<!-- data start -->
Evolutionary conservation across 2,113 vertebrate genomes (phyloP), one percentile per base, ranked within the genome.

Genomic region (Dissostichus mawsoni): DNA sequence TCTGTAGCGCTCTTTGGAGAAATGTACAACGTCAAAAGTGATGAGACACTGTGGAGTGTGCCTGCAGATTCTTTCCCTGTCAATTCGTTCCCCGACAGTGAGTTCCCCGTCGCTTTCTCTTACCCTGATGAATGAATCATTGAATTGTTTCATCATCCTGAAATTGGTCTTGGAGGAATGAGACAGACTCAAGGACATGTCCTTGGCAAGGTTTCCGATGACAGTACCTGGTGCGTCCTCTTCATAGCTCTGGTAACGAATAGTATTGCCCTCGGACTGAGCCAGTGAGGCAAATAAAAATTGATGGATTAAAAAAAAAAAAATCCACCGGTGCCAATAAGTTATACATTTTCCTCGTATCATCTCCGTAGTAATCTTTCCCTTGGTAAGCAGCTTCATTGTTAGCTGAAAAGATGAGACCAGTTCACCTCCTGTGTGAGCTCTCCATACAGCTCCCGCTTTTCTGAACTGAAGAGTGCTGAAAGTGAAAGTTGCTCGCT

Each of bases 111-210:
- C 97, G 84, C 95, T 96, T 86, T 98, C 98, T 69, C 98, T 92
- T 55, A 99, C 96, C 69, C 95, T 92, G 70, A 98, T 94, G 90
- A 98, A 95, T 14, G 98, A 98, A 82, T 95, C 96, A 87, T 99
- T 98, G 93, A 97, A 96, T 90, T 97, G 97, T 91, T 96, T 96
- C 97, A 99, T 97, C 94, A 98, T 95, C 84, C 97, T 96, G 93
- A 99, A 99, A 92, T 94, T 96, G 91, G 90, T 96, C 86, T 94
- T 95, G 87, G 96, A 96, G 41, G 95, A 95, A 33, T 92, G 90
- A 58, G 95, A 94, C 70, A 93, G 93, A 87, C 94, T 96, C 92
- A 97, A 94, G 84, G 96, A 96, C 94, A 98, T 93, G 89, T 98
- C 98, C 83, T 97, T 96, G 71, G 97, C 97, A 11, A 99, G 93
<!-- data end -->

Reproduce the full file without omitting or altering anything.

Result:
Evolutionary conservation across 2,113 vertebrate genomes (phyloP), one percentile per base, ranked within the genome.

Genomic region (Dissostichus mawsoni): DNA sequence TCTGTAGCGCTCTTTGGAGAAATGTACAACGTCAAAAGTGATGAGACACTGTGGAGTGTGCCTGCAGATTCTTTCCCTGTCAATTCGTTCCCCGACAGTGAGTTCCCCGTCGCTTTCTCTTACCCTGATGAATGAATCATTGAATTGTTTCATCATCCTGAAATTGGTCTTGGAGGAATGAGACAGACTCAAGGACATGTCCTTGGCAAGGTTTCCGATGACAGTACCTGGTGCGTCCTCTTCATAGCTCTGGTAACGAATAGTATTGCCCTCGGACTGAGCCAGTGAGGCAAATAAAAATTGATGGATTAAAAAAAAAAAAATCCACCGGTGCCAATAAGTTATACATTTTCCTCGTATCATCTCCGTAGTAATCTTTCCCTTGGTAAGCAGCTTCATTGTTAGCTGAAAAGATGAGACCAGTTCACCTCCTGTGTGAGCTCTCCATACAGCTCCCGCTTTTCTGAACTGAAGAGTGCTGAAAGTGAAAGTTGCTCGCT

Each of bases 111-210:
- C 97, G 84, C 95, T 96, T 86, T 98, C 98, T 69, C 98, T 92
- T 55, A 99, C 96, C 69, C 95, T 92, G 70, A 98, T 94, G 90
- A 98, A 95, T 14, G 98, A 98, A 82, T 95, C 96, A 87, T 99
- T 98, G 93, A 97, A 96, T 90, T 97, G 97, T 91, T 96, T 96
- C 97, A 99, T 97, C 94, A 98, T 95, C 84, C 97, T 96, G 93
- A 99, A 99, A 92, T 94, T 96, G 91, G 90, T 96, C 86, T 94
- T 95, G 87, G 96, A 96, G 41, G 95, A 95, A 33, T 92, G 90
- A 58, G 95, A 94, C 70, A 93, G 93, A 87, C 94, T 96, C 92
- A 97, A 94, G 84, G 96, A 96, C 94, A 98, T 93, G 89, T 98
- C 98, C 83, T 97, T 96, G 71, G 97, C 97, A 11, A 99, G 93